James 5:14-15, the classical passage regarding prayer for the sick, reads thus: "Is any sick among you? let him call for the elders of the church; and let them pray over him, anointing him with oil in the name of the Lord: And the prayer of faith shall save the sick, and the Lord shall raise him up..." These are the only clear instructions regarding divine healing in the New Testament. But it is obvious that for this to work supernaturally, at least one of these "elders" must have the gift of healing, faith, or miracles (1 Corinthians 12:9-10). Otherwise, no healing will happen. Of course, this does not rule out the occasions when God, in His Sovereign love and mercy, decides to heal a person simply because He wants to.
 
Adam Clarke, in his Commentary, actually states this about James 5:13 (italics added):
 
"What is here recommended was to be done as a natural means of restoring health, which, while they used prayer and supplication to God, they were not to neglect...
 
"Oil was and is frequently used in the east as a means of cure in very dangerous diseases; and in Egypt it is often used in the cure of the plague. Even in Europe it has been tried with great success in the cure of dropsy. And pure olive oil is excellent for recent wounds and bruises; and I have seen it tried in this way with the best effects... But that it was the custom of the Jews to apply it as a means of healing, and that St. James refers to this custom, is not only evident from the case of the wounded man ministered to by the good Samaritan, Luke 10:34, but from the practice of the Jewish rabbis. In Midrash Koheleth, fol. 73, 1, it is said: "Chanina, son of the brother of the Rabbi Joshua, went to visit his uncle at Capernaum; he was taken ill; and Rabbi Joshua went to him and anointed him with oil, and he was restored."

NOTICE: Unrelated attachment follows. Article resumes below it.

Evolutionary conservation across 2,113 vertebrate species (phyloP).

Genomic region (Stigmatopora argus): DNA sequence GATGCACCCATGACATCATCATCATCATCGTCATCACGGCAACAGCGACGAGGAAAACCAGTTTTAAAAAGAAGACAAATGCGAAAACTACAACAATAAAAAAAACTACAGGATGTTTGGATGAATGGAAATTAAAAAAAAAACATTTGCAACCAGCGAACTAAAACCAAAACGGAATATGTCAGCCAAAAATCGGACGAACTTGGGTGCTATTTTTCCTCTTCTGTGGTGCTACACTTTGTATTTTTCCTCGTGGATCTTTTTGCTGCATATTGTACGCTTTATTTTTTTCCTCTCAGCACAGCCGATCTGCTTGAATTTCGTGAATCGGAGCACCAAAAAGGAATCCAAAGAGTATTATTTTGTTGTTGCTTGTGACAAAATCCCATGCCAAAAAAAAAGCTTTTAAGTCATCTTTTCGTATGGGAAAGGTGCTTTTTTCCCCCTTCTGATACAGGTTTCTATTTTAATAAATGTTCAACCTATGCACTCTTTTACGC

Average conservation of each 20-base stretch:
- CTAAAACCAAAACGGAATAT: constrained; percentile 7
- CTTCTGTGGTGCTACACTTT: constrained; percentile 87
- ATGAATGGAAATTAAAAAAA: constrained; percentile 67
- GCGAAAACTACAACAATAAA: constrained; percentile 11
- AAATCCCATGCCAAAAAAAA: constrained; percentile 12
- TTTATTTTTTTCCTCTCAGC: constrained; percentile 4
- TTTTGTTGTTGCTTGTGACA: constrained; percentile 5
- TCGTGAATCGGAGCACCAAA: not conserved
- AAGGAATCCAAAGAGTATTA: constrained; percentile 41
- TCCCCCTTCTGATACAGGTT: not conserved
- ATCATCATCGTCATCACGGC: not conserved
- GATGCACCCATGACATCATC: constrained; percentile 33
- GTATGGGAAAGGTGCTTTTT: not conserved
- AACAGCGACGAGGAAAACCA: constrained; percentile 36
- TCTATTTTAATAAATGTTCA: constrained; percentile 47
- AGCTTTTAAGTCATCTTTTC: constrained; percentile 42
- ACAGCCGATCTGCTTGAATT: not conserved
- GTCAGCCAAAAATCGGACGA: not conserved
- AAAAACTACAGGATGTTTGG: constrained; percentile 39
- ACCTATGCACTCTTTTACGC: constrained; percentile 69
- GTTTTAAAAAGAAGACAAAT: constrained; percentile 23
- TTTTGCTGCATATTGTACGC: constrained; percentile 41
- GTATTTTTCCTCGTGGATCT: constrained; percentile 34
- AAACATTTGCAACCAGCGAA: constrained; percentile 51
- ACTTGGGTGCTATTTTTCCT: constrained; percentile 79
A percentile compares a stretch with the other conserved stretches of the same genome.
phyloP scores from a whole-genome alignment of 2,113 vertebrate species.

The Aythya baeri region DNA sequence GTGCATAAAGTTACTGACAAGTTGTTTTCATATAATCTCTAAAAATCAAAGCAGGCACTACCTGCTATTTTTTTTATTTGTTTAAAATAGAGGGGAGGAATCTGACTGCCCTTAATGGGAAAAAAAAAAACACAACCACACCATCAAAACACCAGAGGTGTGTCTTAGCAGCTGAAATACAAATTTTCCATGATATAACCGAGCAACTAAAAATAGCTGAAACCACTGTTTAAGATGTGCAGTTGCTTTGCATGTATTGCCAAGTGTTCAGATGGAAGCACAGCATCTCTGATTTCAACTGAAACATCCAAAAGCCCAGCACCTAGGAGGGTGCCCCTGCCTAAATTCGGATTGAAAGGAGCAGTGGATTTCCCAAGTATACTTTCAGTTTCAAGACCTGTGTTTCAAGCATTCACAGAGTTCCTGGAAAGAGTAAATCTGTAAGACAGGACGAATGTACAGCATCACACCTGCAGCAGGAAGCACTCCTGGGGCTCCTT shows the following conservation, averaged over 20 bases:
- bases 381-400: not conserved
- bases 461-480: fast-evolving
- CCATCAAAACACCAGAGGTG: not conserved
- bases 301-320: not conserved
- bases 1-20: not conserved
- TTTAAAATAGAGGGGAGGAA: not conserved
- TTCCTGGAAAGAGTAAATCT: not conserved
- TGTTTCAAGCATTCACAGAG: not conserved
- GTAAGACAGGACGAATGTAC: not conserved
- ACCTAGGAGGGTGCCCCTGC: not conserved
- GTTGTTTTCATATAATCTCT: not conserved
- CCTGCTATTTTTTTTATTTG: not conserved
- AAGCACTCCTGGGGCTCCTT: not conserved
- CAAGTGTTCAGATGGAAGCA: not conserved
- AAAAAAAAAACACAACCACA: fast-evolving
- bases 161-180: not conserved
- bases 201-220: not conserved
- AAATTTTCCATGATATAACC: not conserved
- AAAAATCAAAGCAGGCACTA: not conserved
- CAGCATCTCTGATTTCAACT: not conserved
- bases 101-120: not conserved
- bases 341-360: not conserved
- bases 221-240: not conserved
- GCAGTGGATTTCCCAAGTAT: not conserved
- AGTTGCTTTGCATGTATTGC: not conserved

"They had, therefore, recourse to this as a natural remedy; and we find that the disciples used it also in this way to heal the sick, not exerting the miraculous power but in cases where natural means were ineffectual...
 
"In short, anointing the sick with oil, in order to their recovery, was a constant practice among the Jews... And here I am satisfied that it has no other meaning than as a natural means of restoring health; and that St. James desires them to use natural means while looking to God for an especial blessing. And no wise man would direct otherwise."